https://help.ubuntu.com/community/Tor

    Firewalls are not generally needed on a home desktop machine as that is taken care of by your router however there is a hardcoded firewall in Linux called Netfilter/IPTables and can be configured by reading here:

    http://ubuntuforums.org/showthread.php?t=159661

    Though most people if use anything use UFW/GUFW which is a interface for managing IPTables without the complicated command line. see here:

    https://help.ubuntu.com/community/UFW

    Also look at apparmor for profiling your applications and there privelege:

    https://help.ubuntu.com/community/AppArmor

    and this will give you a good grounding in the security of your system and such like.

    After that it is a case of play, setup virtual machines so you can play without trashing your machine, see:

    www.virtualbox.org

    and this sub-forum http://ubuntuforums.org/forumdisplay.php?f=308

    that way you can play with partitions and CLI etc without risking anything.

    Also see the command line:

    https://help.ubuntu.com/community/Be.../BashScripting

    http://linuxcommand.org/

    Then it comes down to what you want do and achieve, try the following for a starter:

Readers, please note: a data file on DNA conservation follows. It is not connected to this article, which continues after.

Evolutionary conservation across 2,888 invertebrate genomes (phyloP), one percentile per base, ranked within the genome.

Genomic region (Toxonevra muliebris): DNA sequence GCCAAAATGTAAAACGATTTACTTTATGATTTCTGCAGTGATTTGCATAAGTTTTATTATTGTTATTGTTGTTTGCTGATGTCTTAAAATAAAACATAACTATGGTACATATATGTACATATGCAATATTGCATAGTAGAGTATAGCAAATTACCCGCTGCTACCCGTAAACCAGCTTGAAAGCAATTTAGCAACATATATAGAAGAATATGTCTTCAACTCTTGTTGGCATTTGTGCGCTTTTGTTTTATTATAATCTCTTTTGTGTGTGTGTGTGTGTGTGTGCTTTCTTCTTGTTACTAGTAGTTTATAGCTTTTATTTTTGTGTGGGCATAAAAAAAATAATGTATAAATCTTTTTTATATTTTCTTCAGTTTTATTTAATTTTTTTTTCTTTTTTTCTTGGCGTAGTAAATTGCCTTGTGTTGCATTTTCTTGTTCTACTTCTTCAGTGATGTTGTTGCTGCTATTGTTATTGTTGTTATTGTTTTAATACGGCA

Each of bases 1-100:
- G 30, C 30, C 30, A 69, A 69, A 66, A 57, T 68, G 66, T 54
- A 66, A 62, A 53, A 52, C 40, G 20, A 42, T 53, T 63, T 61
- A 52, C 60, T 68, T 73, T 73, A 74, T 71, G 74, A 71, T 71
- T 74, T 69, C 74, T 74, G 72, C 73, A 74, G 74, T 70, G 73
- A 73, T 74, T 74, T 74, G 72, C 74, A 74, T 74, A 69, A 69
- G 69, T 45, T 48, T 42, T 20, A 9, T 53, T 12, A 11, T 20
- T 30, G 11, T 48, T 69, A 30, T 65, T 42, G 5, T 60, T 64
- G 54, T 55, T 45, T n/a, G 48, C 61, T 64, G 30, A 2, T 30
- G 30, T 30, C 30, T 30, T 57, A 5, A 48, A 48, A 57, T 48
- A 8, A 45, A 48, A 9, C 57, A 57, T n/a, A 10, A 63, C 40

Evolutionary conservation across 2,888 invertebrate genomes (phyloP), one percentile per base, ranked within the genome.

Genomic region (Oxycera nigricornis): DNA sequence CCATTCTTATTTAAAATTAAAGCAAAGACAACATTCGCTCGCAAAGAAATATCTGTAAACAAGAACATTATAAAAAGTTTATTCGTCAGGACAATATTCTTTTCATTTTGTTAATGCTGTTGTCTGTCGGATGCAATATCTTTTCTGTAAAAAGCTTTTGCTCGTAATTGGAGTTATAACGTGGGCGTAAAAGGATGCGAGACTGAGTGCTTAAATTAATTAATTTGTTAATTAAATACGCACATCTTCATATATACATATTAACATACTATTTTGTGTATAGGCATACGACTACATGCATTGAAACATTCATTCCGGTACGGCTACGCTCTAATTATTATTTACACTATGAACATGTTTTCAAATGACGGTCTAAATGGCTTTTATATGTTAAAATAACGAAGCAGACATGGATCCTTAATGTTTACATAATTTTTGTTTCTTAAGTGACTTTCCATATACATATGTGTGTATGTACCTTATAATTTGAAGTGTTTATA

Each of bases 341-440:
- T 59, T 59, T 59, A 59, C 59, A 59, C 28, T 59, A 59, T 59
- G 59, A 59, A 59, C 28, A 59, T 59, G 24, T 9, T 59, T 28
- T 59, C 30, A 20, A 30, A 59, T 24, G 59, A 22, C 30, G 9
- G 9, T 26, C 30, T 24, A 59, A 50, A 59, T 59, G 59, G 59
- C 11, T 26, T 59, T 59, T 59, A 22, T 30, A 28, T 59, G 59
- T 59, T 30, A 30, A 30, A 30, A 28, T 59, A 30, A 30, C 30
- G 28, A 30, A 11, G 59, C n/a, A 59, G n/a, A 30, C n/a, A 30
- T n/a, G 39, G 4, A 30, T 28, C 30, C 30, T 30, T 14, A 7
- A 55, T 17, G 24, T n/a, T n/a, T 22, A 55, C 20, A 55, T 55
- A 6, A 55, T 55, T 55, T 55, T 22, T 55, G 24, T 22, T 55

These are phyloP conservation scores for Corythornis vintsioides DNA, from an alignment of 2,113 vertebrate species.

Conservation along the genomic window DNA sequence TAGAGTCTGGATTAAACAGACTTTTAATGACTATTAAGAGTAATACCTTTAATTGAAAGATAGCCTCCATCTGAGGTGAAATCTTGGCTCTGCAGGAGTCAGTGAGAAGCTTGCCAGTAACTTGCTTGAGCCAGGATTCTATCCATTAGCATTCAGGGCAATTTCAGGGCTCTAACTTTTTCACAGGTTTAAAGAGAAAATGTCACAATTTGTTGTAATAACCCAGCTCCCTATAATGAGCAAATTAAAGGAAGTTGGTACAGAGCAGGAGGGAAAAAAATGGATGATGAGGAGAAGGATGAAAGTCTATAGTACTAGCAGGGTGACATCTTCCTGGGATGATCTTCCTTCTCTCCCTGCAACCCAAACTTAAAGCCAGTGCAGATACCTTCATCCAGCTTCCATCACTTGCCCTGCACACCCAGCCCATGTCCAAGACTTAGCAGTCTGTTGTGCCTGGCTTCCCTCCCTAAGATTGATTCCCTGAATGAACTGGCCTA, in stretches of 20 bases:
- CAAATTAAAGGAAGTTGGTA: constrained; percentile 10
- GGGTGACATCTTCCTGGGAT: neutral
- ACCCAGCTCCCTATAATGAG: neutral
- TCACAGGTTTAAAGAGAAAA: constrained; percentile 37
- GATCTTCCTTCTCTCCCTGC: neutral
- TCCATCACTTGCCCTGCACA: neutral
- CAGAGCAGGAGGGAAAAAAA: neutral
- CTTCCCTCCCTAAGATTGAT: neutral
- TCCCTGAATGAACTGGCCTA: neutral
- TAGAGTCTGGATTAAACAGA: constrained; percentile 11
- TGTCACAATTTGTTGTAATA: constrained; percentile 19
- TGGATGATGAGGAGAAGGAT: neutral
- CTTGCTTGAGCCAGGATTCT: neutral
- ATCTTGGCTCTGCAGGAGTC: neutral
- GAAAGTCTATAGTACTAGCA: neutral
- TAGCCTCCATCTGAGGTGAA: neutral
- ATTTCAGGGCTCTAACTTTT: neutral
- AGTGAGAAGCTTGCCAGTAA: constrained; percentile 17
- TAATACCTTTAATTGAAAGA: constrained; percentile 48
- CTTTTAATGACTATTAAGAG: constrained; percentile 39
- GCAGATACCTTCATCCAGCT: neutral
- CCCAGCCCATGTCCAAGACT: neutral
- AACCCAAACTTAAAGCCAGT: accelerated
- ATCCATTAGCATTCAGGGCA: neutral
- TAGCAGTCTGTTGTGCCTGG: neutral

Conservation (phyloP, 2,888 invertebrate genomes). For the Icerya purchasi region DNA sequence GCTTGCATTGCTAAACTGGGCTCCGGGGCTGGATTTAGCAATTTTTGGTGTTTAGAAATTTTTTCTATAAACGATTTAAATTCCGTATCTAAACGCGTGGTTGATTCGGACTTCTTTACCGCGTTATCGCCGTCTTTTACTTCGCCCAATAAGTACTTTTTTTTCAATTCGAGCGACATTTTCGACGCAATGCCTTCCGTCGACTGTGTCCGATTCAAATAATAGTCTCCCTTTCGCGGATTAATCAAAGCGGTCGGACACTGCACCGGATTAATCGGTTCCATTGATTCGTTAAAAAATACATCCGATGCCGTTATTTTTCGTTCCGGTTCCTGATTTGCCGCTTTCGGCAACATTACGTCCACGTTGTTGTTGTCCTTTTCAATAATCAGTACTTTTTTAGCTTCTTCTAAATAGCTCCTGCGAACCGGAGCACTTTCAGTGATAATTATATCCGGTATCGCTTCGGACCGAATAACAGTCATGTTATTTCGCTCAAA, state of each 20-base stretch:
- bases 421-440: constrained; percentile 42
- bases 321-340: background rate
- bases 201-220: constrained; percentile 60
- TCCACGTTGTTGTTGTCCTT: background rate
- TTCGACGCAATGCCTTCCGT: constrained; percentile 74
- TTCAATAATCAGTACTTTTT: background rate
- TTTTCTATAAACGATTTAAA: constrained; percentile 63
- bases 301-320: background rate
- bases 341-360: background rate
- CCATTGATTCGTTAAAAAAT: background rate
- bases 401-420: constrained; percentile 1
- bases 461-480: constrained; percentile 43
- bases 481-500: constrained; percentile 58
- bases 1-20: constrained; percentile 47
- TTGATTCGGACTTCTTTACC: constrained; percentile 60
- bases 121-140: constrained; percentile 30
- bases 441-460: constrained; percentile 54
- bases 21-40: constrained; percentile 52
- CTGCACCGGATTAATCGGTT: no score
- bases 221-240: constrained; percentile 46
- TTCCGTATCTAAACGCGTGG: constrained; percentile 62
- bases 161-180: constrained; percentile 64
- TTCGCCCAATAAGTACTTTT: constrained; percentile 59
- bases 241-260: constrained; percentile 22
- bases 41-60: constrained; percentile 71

http://www.makeuseof.com/tag/10-appl...tu-lucid-lynx/
    http://blog.sudobits.com/2011/03/19/top-10-ubuntu-apps/
    http://blog.sudobits.com/2011/03/07/...-ubuntu-games/

    There is so much, it is a case of where do you start.

    These are mainly Desktop related, but you also need a grounding in servers and services so here is a good read:

    https://help.ubuntu.com/10.04/serverguide/C/index.html

    This is of course all pertaining to Ubuntu, to become a Linux Guru or Expert you need to have a grounding in all these concepts across Distros so i refer you back to the virtualisation section to play with distros as much as you like.

    Set up servers, crack security, network Vm together, do backups, file sharing etc etc

    As for programming, it is written in C, but alot of people start with python, head over to the programming sub-forum and take a look at the threads and stickies etc.

    The shell scripting using bash i mentioned will give you a good primer

    Have fun

    Regards

    haqking
    Feel Free to Bitcoin Tip: 135Rp4pwwYTHEJ4u8bxKaDQiC91N9LUoV2

    Backtrack - Giving machine guns to monkeys since 2006
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  3. #3
    Join Date
    Nov 2009
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    Distro
    Kubuntu 14.04 Trusty Tahr

    Re: Learning to use Linux

    For python:
    http://code.google.com/edu/languages/google-python-class/

    Most servers on internet run on linux, so knowing linux you can set up your own secure server or maintain an accout propperly, do good internet sites and much more.
    also linux evolved as desktop OS lately, so you can simply just use it on your desktop.
    Easy to understand Ubuntu manual with lots of pics: http://ubuntu-manual.org/
    Do i need antivirus/firewall in linux?
    User friendly disk backup: Redobackup